In the south, "the enemy tried to regain its positions near Robotyne, without success", said Andri Kovaliov, spokesperson for the Ukrainian army.
In the east of the country, Moscow's troops are also "continuing" to attack Avdiivka, an industrial town they have been trying to encircle for several weeks, he added.
Since June, the Ukrainian army has been conducting a counteroffensive in the east and south, without succeeding in breaking through the Russian lines. In recent weeks, it has been the Russians who have gone on the attack, leading assaults in several areas.
There have been no significant developments on the front since around a year ago, when the Ukrainian army recaptured the town of Kherson.
The lack of movement is such that the commander-in-chief of the Ukrainian army, Valery Zaloujny, recently declared that the war had "reached a stalemate".
These were unusually frank statements, but they were firmly rejected by both the Kremlin and Ukrainian President Volodymyr Zelenskyy.
Russia tests intercontinental ballistic missile
The Russian military on Sunday reported a successful test launch of an intercontinental ballistic missile designed to carry nuclear warheads, which was fired from a submarine.
The report comes as tensions are soaring between Russia and the West over the fighting in Ukraine.
Worsening relations, President Vladimir Putin last week signed a bill revoking Russia’s ratification of a global nuclear test ban in a move that Moscow said was needed to establish parity with the United States.
The Russian Defense Ministry said in a statement that the Imperator Alexander III strategic missile cruiser fired the Bulava missile from an underwater position in Russia's northern White Sea. They said it hit a target in the far-eastern region of Kamchatka.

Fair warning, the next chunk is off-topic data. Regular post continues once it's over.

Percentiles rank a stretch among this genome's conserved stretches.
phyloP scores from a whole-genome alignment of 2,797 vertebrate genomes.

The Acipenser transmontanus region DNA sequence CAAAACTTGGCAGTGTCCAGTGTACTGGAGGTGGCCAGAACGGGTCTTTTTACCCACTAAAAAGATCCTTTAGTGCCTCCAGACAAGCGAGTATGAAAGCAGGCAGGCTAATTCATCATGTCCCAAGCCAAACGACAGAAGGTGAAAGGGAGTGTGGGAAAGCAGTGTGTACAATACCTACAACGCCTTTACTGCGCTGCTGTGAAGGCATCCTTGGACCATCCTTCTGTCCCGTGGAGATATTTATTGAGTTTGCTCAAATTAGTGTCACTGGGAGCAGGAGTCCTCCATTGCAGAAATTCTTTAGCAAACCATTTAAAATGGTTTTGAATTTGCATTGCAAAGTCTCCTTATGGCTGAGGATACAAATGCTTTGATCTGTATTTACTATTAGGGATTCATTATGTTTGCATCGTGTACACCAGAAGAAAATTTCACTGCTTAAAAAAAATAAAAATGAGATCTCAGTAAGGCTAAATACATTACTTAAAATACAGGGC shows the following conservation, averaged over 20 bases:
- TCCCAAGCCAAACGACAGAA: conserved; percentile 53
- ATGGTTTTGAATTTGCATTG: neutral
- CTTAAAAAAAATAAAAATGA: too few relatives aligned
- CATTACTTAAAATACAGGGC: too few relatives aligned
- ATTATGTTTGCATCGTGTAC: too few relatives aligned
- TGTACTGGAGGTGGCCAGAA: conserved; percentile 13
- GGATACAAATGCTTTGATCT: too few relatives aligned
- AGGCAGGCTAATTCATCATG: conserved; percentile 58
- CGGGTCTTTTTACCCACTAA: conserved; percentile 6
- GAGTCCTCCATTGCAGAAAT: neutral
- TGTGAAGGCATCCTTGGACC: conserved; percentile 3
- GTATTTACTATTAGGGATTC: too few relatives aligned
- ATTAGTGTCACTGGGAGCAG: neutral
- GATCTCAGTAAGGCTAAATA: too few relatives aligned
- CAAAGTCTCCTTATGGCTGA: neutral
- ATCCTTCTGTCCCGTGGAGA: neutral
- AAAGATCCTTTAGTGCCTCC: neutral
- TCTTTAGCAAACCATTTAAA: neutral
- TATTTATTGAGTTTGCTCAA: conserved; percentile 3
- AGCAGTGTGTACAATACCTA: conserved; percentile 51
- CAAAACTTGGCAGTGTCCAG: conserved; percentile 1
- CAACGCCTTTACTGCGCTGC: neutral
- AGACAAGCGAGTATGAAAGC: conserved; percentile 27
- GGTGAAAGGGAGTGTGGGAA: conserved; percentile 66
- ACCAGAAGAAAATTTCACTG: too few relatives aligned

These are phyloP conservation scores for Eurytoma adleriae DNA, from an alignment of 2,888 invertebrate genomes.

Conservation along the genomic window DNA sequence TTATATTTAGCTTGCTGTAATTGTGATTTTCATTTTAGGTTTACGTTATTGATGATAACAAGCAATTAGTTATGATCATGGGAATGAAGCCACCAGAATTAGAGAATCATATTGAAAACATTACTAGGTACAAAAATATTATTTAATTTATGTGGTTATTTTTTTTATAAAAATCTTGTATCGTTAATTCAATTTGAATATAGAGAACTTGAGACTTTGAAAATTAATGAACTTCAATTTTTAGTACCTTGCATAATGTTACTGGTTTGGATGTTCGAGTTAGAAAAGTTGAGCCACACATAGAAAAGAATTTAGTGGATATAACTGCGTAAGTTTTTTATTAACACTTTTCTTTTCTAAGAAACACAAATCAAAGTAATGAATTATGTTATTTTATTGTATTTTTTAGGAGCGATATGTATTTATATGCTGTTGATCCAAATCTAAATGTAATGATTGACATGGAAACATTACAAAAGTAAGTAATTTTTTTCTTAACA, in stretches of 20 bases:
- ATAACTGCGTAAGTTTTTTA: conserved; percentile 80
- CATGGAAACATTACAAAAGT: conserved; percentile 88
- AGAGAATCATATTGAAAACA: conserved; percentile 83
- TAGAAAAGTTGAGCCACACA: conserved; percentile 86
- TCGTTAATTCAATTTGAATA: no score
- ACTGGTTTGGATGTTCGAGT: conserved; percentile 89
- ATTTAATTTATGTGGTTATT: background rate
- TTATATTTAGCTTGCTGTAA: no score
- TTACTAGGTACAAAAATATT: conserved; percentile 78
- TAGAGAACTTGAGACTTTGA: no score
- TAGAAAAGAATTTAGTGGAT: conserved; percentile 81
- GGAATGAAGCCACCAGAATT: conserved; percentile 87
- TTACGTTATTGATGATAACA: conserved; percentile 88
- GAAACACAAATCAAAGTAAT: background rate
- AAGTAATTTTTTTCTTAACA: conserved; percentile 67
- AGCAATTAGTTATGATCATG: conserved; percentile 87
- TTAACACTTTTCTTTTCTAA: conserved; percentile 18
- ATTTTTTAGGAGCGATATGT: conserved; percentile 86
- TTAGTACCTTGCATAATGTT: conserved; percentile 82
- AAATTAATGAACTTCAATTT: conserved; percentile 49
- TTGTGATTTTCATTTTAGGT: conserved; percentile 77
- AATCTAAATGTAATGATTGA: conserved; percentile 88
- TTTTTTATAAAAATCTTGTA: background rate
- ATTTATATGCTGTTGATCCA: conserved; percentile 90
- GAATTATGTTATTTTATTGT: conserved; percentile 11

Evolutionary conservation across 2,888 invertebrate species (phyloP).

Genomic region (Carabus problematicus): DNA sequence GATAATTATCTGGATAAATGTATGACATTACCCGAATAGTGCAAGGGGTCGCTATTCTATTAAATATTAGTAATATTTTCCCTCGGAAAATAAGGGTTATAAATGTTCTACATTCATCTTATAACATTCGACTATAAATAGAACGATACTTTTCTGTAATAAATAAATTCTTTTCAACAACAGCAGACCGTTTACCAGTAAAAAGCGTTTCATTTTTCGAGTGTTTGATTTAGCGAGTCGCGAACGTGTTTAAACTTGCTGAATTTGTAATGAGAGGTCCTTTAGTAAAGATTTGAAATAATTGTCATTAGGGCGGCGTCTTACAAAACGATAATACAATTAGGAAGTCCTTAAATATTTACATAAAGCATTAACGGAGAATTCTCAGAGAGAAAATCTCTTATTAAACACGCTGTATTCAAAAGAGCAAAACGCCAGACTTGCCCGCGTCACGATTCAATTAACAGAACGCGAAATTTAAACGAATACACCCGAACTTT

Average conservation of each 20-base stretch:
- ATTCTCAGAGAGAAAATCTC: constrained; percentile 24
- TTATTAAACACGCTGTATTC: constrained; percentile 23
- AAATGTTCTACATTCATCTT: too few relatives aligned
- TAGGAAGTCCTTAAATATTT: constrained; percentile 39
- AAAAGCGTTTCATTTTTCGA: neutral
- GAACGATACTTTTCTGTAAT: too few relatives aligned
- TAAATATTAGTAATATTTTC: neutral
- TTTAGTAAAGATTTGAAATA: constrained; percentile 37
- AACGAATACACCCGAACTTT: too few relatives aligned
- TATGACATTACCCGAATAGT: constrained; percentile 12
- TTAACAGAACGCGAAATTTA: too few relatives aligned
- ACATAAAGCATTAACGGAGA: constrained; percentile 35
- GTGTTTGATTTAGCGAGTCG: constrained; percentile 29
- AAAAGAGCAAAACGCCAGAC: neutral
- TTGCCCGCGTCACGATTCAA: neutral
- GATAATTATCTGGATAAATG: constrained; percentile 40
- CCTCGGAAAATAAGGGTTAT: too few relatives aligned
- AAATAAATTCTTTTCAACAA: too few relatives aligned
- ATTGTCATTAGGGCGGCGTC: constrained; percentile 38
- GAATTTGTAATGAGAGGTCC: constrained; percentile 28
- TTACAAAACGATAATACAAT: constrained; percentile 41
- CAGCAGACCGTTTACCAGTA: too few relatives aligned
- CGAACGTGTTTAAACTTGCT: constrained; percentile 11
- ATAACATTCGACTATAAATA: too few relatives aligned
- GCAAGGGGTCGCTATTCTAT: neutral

It wasn't immediately clear from the statement when the test launch occurred.
The Imperator Alexander III is one of the new Borei-class nuclear submarines that carry 16 Bulava missiles each. They are intended to serve as the core naval component of the nation’s nuclear forces in the coming decades.
According to the Defense Ministry, launching a ballistic missile is the final test for the vessel, after which a decision should be made on its induction into the fleet.
The Russian navy currently has three Borei-class submarines in service, one more is finishing tests and three others are under construction, the Defense Ministry said.
Ukrainian missile strike on a shipyard in Crimea damages a Russian ship
The Russian military said a Ukrainian missile strike on a shipyard in annexed Crimea had damaged a Russian ship.
The Russian Defense Ministry said late Saturday that Ukrainian forces fired 15 cruise missiles at the Zaliv shipyard in Kerch, a city in the east of the Crimean Peninsula.
Air defences shot down 13 missiles but others hit the shipyard and damaged a vessel, a statement from the ministry said.
The ministry didn't give details about the ship or the extent of the damage.
The Ukrainian air force commander, Mykola Oleshchuk, said in a statement that at the time of the attack carried out by Ukrainian tactical aviation, “one of the most modern ships of Russia's Black Sea fleet was at the shipyard - carrier of the Kalibr cruise missiles.”
He didn't say directly, however, that this particular ship was damaged by the strike.
The Crimean Peninsula, which Russia illegally annexed from Ukraine in 2014, has been a frequent target since Putin ordered a full-scale invasion of Ukraine 20 months ago. Crimea has served as the key hub supporting the invasion.
Ukraine has increasingly targeted naval facilities in Crimea in recent months.